Cardiff University says experts are helping the immediate rescue efforts in Nepal by providing a real-time assessment of the risk of more landslides after Saturday’s earthquake.
Dr Robert Parker and his team from the University’s School of Earth and Ocean Sciences have developed a computer program calleds ShakeSlide.
The University says organisations like The World Bank and MapAction are now collaborating with Dr Parker directly, working alongside the disaster assessment teams.
The model predictions provide a rapid, first-order assessment of earthquake-triggered landslide hazards, and are currently being used to guide efforts to map landslide damage caused by Saturday’s earthquake in Nepal.
Tests on graphene by a Cardiff University researcher could open up global exploitation of the lightweight ‘wonder’ material.
Graphene is a form of carbon and forms an atomic-scale lattice. It is extremely strong and conducts heat and electricity efficiently. It is used in products from computer chips to super-light aircraft.
But its development has been held back commercially by the cost and difficulty of large-scale production.
Now research by Dr David Morgan, of Cardiff Catalysis Institute, has developed methods of testing and analysing changes in the material.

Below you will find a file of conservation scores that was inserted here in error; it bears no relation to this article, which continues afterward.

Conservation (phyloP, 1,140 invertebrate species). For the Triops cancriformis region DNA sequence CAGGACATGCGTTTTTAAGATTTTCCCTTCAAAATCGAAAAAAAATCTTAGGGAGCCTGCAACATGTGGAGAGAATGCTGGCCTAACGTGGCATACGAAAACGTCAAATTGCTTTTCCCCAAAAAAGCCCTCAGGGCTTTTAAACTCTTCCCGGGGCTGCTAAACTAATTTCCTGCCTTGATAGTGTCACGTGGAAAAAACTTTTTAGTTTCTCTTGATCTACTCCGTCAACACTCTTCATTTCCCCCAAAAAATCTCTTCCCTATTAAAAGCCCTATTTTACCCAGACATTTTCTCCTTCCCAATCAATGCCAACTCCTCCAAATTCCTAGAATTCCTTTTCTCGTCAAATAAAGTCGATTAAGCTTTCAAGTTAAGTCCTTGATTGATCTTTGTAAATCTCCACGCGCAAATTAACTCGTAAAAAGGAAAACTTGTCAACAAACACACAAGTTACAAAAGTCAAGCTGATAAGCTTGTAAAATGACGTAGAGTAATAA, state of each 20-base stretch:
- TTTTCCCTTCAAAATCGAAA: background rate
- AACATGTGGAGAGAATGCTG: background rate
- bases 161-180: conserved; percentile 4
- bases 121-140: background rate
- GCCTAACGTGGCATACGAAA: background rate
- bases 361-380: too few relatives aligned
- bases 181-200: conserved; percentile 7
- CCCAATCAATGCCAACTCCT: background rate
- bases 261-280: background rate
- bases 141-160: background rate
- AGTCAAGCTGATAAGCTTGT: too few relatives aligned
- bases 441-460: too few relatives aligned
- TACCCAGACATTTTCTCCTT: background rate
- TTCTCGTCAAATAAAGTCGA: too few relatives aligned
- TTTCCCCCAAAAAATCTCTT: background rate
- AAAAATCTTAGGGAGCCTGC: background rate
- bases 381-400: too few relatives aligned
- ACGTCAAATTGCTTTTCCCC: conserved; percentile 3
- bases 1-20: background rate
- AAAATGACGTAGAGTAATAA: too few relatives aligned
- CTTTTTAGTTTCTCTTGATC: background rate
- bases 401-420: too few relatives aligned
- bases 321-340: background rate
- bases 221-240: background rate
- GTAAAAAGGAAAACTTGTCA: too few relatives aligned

Dr Morgan has worked alongside South Wales company Perpetuus to test the characteristics of graphene on an industrial scale – a ‘world-first’ for the University.
To the best of our knowledge, this is the first analysis of its kind from raw material to final use of the processed material. The development of graphene and related materials is an exciting and ever-expanding field.
Gold is traditionally regarded as chemically uninteresting because it doesn't react readily with other substances.
But researchers at Cardiff University's School of Chemistry say when broken down into nanoparticles, containing a few hundred atoms, it becomes incredibly reactive.
That makes it an efficient catalyst to speed up chemical and biological processes.
The scientists say they have discovered gold is the best catalyst for making the main ingredient for PVC and it could replace environmentally harmful mercury.
It's hoped using gold in catalysis could mean the better use of raw materials and the ability to generate fuels, plastics and other chemicals from renewables.
Griff Rhys Jones has withdrawn from becoming Cardiff University's new Chancellor just two weeks after an embarrassing debacle which saw his appointment halted at the last minute.
The comedian's appointment was blocked when it emerged current chancellor Sir Martin Evans was not offered the chance to be reappointed.